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The Advisory: Volume 9, Issue 2, August 2011


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Ethically Speaking

Alberta’s New Code of Conduct — What Do You Need to Know?

By Nancy Carruthers and Ross McLeod, QC, Practice Advisors, Law Society of Alberta

THE FEDERATION of Law Societies began work on a national Model Code of Conduct in 2004. The goal of the member law societies was to promote consistency in the ethical and professional standards of conduct for the legal profession across Canada.

When the Law Society of Alberta received the Federation’s draft Model Code in the fall of 2010, the Professional Responsibility Committee was assigned the task of reviewing it, prior to Bencher approval. The Committee attempted to make as few changes as possible. There were, however, certain Alberta practices and standards which have been carried forward in the new Alberta Code.

At first glance, the new Code obviously has a different format. Formerly, we had 15 distinct chapters. We will now have six chapters, though within these chapters the new Code covers the same subject matter. In most cases, the new Code will not change the ethical standards with which Alberta practitioners are already familiar.

New Code Provisions:

The following is a summary of new Code provisions of which practitioners should be aware.

  • New Rule 2.02(8) prohibits threats to initiate or proceed with criminal and quasi-criminal charges or complaints to any regulatory authority. The new rule is of more broad application than our existing rule, as we currently do not deal with threats to complain to regulatory authorities other than our own. This new rule simply extends the scope of what we already have, in a way which is consistent with accepted principles.
  • New Rule 2.02(9) prohibits a lawyer from compensating a third party in exchange for influencing the Crown or a regulatory authority in the conduct of a prosecution or complaint, without the consent of the Crown or regulator. Further, lawyers must not wrongly influence any person to prevent the Crown or a regulatory authority from proceeding with charges or a complaint, or to withdraw or stay them.
  • Rule 2.03(3) deals with the public safety exception to confidentiality. Chapter 7, Rule 8 (c) of our current Code provides that a lawyer must disclose confidential information when necessary to prevent a crime likely to result in death or bodily harm, and may disclose confidential information when necessary to prevent any other crime. Our new rule states that a lawyer may disclose confidential information when the lawyer believes, on reasonable grounds, that an identifiable person or group is in imminent danger of death or serious bodily harm, and the disclosure is necessary to prevent the death or harm.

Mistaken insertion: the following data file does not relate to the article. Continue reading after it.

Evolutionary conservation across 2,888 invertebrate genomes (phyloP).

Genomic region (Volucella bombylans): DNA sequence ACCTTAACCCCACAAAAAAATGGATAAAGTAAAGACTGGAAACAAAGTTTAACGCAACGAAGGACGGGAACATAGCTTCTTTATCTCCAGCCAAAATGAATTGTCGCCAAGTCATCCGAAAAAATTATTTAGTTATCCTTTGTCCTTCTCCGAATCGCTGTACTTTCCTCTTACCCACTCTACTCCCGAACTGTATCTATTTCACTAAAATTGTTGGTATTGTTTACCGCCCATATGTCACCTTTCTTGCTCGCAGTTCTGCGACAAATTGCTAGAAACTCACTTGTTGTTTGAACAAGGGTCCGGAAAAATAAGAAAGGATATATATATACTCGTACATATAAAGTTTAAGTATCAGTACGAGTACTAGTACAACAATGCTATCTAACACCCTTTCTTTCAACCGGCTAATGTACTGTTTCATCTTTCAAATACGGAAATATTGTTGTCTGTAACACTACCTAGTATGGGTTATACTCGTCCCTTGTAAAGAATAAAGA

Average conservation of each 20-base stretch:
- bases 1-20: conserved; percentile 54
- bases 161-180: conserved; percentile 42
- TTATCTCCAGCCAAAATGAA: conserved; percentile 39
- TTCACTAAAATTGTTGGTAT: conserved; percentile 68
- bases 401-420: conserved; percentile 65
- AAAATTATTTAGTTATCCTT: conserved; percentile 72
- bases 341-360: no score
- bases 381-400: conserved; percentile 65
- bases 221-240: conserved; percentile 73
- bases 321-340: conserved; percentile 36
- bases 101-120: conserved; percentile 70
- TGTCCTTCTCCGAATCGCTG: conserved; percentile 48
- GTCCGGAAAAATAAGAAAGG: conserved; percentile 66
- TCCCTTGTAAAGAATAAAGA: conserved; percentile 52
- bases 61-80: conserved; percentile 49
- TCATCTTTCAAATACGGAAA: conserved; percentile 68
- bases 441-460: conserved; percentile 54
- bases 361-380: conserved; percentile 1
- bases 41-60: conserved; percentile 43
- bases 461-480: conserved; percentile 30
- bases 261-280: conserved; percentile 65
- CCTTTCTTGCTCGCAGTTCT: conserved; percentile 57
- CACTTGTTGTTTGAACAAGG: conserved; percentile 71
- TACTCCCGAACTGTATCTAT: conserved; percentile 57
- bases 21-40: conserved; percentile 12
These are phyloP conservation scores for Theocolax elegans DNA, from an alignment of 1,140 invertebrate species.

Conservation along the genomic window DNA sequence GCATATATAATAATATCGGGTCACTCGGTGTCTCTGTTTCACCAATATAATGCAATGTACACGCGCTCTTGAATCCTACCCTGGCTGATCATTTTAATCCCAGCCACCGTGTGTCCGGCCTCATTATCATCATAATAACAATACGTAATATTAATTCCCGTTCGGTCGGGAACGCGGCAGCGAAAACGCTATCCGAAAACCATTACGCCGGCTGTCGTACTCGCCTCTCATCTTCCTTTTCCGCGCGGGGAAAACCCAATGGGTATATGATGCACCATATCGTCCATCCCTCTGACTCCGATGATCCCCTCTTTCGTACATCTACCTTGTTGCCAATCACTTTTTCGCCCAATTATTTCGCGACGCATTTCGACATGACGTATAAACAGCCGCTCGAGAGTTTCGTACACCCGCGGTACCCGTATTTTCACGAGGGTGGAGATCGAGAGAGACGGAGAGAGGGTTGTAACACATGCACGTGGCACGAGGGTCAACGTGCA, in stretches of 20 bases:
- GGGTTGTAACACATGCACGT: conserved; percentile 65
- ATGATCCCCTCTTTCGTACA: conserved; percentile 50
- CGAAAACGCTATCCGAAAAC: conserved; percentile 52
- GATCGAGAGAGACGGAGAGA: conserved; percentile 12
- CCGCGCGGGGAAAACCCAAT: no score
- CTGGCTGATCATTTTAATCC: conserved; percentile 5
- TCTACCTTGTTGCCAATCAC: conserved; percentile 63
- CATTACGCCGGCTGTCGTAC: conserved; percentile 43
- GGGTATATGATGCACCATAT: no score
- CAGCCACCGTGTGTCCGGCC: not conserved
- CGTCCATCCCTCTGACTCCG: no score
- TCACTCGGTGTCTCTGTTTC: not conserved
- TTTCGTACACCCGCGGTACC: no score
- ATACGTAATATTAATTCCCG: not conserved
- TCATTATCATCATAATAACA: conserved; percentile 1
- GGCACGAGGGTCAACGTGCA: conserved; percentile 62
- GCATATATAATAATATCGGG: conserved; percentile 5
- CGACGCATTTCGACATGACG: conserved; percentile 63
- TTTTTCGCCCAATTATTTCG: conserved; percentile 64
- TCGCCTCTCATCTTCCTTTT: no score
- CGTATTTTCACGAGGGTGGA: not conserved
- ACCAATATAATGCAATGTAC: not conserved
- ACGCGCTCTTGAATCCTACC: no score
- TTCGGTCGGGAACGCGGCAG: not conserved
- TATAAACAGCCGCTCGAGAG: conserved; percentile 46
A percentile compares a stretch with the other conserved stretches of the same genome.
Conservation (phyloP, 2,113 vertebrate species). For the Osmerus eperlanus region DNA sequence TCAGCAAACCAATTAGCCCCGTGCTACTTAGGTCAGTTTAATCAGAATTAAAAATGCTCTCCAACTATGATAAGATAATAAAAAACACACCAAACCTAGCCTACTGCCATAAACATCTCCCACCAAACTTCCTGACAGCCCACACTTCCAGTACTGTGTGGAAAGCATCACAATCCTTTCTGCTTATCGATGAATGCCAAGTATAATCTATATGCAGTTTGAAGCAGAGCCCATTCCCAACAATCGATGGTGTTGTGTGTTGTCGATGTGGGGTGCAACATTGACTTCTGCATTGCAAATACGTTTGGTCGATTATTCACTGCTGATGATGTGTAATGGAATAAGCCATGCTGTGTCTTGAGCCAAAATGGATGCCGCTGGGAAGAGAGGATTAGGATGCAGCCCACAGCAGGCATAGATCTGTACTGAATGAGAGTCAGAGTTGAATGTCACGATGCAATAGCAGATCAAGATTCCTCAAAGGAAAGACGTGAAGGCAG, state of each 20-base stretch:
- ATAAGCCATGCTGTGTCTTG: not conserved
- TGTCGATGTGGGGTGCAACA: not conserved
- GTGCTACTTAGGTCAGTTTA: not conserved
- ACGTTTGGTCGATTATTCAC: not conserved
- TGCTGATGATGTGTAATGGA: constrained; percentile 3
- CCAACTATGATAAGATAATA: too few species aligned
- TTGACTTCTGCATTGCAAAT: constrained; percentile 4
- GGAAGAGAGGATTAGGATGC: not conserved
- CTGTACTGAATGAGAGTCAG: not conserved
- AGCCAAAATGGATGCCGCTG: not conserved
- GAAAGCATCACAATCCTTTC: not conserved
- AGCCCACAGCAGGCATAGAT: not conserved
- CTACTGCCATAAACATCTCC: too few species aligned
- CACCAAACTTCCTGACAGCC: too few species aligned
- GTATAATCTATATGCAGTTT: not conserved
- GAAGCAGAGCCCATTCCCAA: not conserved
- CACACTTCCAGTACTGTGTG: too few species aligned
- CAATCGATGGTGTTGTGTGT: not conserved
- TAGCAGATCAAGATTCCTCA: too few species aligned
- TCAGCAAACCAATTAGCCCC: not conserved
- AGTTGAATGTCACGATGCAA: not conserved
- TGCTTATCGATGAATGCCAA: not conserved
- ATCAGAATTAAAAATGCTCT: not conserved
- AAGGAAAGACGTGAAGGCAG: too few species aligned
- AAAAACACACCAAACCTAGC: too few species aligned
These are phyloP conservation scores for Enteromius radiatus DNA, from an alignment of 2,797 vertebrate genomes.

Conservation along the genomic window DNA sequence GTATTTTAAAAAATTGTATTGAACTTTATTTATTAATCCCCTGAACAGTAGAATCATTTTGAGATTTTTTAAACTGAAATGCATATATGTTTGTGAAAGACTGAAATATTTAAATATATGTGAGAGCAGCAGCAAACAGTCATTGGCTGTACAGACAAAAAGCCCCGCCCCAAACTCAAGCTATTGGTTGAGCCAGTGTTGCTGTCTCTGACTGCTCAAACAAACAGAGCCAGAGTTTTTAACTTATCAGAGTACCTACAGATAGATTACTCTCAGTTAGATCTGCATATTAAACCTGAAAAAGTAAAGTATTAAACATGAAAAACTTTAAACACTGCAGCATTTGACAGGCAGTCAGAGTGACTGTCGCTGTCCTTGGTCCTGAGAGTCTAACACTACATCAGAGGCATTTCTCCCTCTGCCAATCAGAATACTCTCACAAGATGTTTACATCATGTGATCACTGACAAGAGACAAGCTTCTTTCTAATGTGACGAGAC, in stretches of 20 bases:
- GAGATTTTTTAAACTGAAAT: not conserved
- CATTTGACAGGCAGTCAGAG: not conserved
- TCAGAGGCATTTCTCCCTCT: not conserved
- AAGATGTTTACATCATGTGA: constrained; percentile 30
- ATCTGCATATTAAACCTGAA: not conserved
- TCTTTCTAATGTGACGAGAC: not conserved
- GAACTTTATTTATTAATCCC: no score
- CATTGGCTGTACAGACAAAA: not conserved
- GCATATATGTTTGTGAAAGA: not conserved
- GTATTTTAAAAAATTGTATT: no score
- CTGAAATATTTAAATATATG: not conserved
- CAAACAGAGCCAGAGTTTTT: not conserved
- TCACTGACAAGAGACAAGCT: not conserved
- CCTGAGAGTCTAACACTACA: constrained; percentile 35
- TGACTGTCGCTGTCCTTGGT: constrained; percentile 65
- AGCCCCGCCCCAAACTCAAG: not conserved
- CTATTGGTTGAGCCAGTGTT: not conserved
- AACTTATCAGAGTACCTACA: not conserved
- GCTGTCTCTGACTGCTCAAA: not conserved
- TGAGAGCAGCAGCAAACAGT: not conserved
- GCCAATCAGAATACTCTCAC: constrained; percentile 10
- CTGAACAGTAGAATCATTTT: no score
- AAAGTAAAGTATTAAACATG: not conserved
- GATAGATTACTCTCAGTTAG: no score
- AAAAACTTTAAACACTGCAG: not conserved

There is no longer any discretion on the part of a lawyer to disclose confidential information to prevent crimes of less severity, which do not involve bodily harm.

  • Currently, Chapter 13, Rule 3, prohibits contingency fee agreements in matters involving criminal law, divorce or custody. There are no similar prohibitions in new Rule 2.06(2), which contemplates contingency fees. In addition, lawyers are not allowed to withdraw for reasons other than those with require obligatory withdrawal, unless the written contingency agreement states that the lawyer has a right to withdraw and sets out the circumstances under which withdrawal may occur. Lawyers are obliged to withdraw if discharged by the client, if not competent to continue, or if the client persists in instructing the lawyer to act contrary to professional ethics.
  • The rules relating to referral fees paid to other lawyers have changed. New Rule 2.06(6) does not allow referral fees to be paid between lawyers if the referral was made due to a conflict of interest. This restriction does not exist in our current Code.
  • The new Code deals specifically with withdrawal of counsel in criminal matters, in a manner consistent with the relatively new Supreme Court of Canada decision in R. v. Cunningham, [2010] 1 S.C.R. 331. A lawyer may withdraw for non-payment of fees, or other adequate reasons, if the interval between withdrawal and the trial is sufficient to enable the client to find another lawyer and to allow the new lawyer time to prepare.
  • Rule 4.04(2) deals with communication with witnesses while they are under oath in a more complete way than our existing Code. The new rule provides as follows:
    • During examination-in-chief, the examining lawyer may discuss any matter with the witness;
    • During cross-examination of the lawyer’s own witness, the lawyer must not, without the direction of the tribunal, discuss with the witness the evidence given in chief or relating to any matter introduced or touched on during the examination-in-chief;
    • On the conclusion of cross-examination and during re-examination the lawyer may, unless the tribunal directs otherwise, discuss with the witness any matter.
  • Rule 4.05 contains six subrules dealing with relations with jurors, all of which are new to Alberta.
  • Previously, a lawyer’s obligations when dealing with unrepresented parties were found in Chapter 1, in the commentary to Rule 6, and in Chapter 11, Rule 5, dealing with negotiations. The obligations of a lawyer dealing with an unrepresented party are now consolidated and expanded in Rule 6.02(11), and apply at any step in a file or matter. Lawyers are to advise an unrepresented opposing party that the lawyer is not representing that person and to advise the person to seek independent counsel. A lawyer must also take care to ensure the opposing party is not under the impression that the lawyer is protecting his or her interests.

Watch for future articles about the new Code in upcoming editions of the Advisory. We welcome any inquiries or comments about the new Code of Conduct.

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